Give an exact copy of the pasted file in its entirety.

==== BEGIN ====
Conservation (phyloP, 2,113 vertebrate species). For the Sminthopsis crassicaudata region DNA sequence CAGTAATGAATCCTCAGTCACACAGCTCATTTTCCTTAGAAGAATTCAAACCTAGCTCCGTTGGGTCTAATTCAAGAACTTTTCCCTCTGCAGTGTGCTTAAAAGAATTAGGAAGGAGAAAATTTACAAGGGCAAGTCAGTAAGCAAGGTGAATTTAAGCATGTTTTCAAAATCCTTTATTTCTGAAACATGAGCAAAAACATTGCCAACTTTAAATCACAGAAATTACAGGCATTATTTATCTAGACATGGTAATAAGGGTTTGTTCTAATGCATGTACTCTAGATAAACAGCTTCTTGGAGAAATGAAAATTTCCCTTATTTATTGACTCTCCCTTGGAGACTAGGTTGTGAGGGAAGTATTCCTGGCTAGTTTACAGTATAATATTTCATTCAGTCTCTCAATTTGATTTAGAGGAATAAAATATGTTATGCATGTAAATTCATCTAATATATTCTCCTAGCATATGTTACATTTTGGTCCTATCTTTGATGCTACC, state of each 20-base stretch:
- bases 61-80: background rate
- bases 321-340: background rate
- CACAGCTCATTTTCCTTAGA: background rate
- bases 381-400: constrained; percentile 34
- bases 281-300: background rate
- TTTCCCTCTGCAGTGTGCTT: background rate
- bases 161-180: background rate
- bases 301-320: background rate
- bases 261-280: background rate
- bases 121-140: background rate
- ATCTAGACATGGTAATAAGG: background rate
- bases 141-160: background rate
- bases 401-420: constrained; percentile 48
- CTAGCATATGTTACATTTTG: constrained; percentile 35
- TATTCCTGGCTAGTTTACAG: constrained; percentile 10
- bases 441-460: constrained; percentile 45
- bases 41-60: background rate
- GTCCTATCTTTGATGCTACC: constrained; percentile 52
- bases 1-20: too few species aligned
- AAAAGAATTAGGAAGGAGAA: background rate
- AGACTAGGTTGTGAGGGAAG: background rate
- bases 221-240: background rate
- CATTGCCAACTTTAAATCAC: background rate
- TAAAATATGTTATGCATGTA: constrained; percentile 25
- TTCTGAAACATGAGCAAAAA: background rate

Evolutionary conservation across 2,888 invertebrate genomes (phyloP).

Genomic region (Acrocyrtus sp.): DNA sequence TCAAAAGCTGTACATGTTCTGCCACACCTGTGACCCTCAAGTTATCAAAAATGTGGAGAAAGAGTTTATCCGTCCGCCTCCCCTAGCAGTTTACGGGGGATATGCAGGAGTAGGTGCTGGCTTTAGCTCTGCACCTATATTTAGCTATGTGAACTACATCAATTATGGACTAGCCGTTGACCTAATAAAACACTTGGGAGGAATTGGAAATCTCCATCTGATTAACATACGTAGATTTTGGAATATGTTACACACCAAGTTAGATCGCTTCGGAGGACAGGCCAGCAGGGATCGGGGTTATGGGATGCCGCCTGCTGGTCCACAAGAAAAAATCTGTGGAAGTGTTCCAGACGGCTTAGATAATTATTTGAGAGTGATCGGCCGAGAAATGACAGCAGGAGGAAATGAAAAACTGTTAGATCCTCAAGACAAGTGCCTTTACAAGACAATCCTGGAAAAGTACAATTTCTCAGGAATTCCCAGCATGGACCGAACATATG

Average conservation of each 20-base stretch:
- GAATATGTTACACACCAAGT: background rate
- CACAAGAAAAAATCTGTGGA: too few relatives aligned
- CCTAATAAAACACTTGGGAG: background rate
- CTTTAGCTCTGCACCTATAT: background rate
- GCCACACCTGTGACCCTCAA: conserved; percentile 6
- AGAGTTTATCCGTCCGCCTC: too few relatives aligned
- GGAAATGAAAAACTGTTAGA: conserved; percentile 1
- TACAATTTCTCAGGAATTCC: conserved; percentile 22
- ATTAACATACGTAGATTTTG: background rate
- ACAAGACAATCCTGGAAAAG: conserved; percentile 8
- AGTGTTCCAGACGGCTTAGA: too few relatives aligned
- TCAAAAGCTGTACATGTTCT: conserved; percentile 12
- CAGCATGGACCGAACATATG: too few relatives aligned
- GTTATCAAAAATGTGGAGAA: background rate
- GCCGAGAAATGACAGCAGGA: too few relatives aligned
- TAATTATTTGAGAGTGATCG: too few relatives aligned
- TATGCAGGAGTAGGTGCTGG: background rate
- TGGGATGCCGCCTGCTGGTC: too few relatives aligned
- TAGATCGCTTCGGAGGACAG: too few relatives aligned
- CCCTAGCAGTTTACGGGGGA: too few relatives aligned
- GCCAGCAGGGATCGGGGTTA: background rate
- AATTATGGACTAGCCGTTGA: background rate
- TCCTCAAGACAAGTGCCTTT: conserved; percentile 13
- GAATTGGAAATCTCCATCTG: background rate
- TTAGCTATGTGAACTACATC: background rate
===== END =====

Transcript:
Conservation (phyloP, 2,113 vertebrate species). For the Sminthopsis crassicaudata region DNA sequence CAGTAATGAATCCTCAGTCACACAGCTCATTTTCCTTAGAAGAATTCAAACCTAGCTCCGTTGGGTCTAATTCAAGAACTTTTCCCTCTGCAGTGTGCTTAAAAGAATTAGGAAGGAGAAAATTTACAAGGGCAAGTCAGTAAGCAAGGTGAATTTAAGCATGTTTTCAAAATCCTTTATTTCTGAAACATGAGCAAAAACATTGCCAACTTTAAATCACAGAAATTACAGGCATTATTTATCTAGACATGGTAATAAGGGTTTGTTCTAATGCATGTACTCTAGATAAACAGCTTCTTGGAGAAATGAAAATTTCCCTTATTTATTGACTCTCCCTTGGAGACTAGGTTGTGAGGGAAGTATTCCTGGCTAGTTTACAGTATAATATTTCATTCAGTCTCTCAATTTGATTTAGAGGAATAAAATATGTTATGCATGTAAATTCATCTAATATATTCTCCTAGCATATGTTACATTTTGGTCCTATCTTTGATGCTACC, state of each 20-base stretch:
- bases 61-80: background rate
- bases 321-340: background rate
- CACAGCTCATTTTCCTTAGA: background rate
- bases 381-400: constrained; percentile 34
- bases 281-300: background rate
- TTTCCCTCTGCAGTGTGCTT: background rate
- bases 161-180: background rate
- bases 301-320: background rate
- bases 261-280: background rate
- bases 121-140: background rate
- ATCTAGACATGGTAATAAGG: background rate
- bases 141-160: background rate
- bases 401-420: constrained; percentile 48
- CTAGCATATGTTACATTTTG: constrained; percentile 35
- TATTCCTGGCTAGTTTACAG: constrained; percentile 10
- bases 441-460: constrained; percentile 45
- bases 41-60: background rate
- GTCCTATCTTTGATGCTACC: constrained; percentile 52
- bases 1-20: too few species aligned
- AAAAGAATTAGGAAGGAGAA: background rate
- AGACTAGGTTGTGAGGGAAG: background rate
- bases 221-240: background rate
- CATTGCCAACTTTAAATCAC: background rate
- TAAAATATGTTATGCATGTA: constrained; percentile 25
- TTCTGAAACATGAGCAAAAA: background rate

Evolutionary conservation across 2,888 invertebrate genomes (phyloP).

Genomic region (Acrocyrtus sp.): DNA sequence TCAAAAGCTGTACATGTTCTGCCACACCTGTGACCCTCAAGTTATCAAAAATGTGGAGAAAGAGTTTATCCGTCCGCCTCCCCTAGCAGTTTACGGGGGATATGCAGGAGTAGGTGCTGGCTTTAGCTCTGCACCTATATTTAGCTATGTGAACTACATCAATTATGGACTAGCCGTTGACCTAATAAAACACTTGGGAGGAATTGGAAATCTCCATCTGATTAACATACGTAGATTTTGGAATATGTTACACACCAAGTTAGATCGCTTCGGAGGACAGGCCAGCAGGGATCGGGGTTATGGGATGCCGCCTGCTGGTCCACAAGAAAAAATCTGTGGAAGTGTTCCAGACGGCTTAGATAATTATTTGAGAGTGATCGGCCGAGAAATGACAGCAGGAGGAAATGAAAAACTGTTAGATCCTCAAGACAAGTGCCTTTACAAGACAATCCTGGAAAAGTACAATTTCTCAGGAATTCCCAGCATGGACCGAACATATG

Average conservation of each 20-base stretch:
- GAATATGTTACACACCAAGT: background rate
- CACAAGAAAAAATCTGTGGA: too few relatives aligned
- CCTAATAAAACACTTGGGAG: background rate
- CTTTAGCTCTGCACCTATAT: background rate
- GCCACACCTGTGACCCTCAA: conserved; percentile 6
- AGAGTTTATCCGTCCGCCTC: too few relatives aligned
- GGAAATGAAAAACTGTTAGA: conserved; percentile 1
- TACAATTTCTCAGGAATTCC: conserved; percentile 22
- ATTAACATACGTAGATTTTG: background rate
- ACAAGACAATCCTGGAAAAG: conserved; percentile 8
- AGTGTTCCAGACGGCTTAGA: too few relatives aligned
- TCAAAAGCTGTACATGTTCT: conserved; percentile 12
- CAGCATGGACCGAACATATG: too few relatives aligned
- GTTATCAAAAATGTGGAGAA: background rate
- GCCGAGAAATGACAGCAGGA: too few relatives aligned
- TAATTATTTGAGAGTGATCG: too few relatives aligned
- TATGCAGGAGTAGGTGCTGG: background rate
- TGGGATGCCGCCTGCTGGTC: too few relatives aligned
- TAGATCGCTTCGGAGGACAG: too few relatives aligned
- CCCTAGCAGTTTACGGGGGA: too few relatives aligned
- GCCAGCAGGGATCGGGGTTA: background rate
- AATTATGGACTAGCCGTTGA: background rate
- TCCTCAAGACAAGTGCCTTT: conserved; percentile 13
- GAATTGGAAATCTCCATCTG: background rate
- TTAGCTATGTGAACTACATC: background rate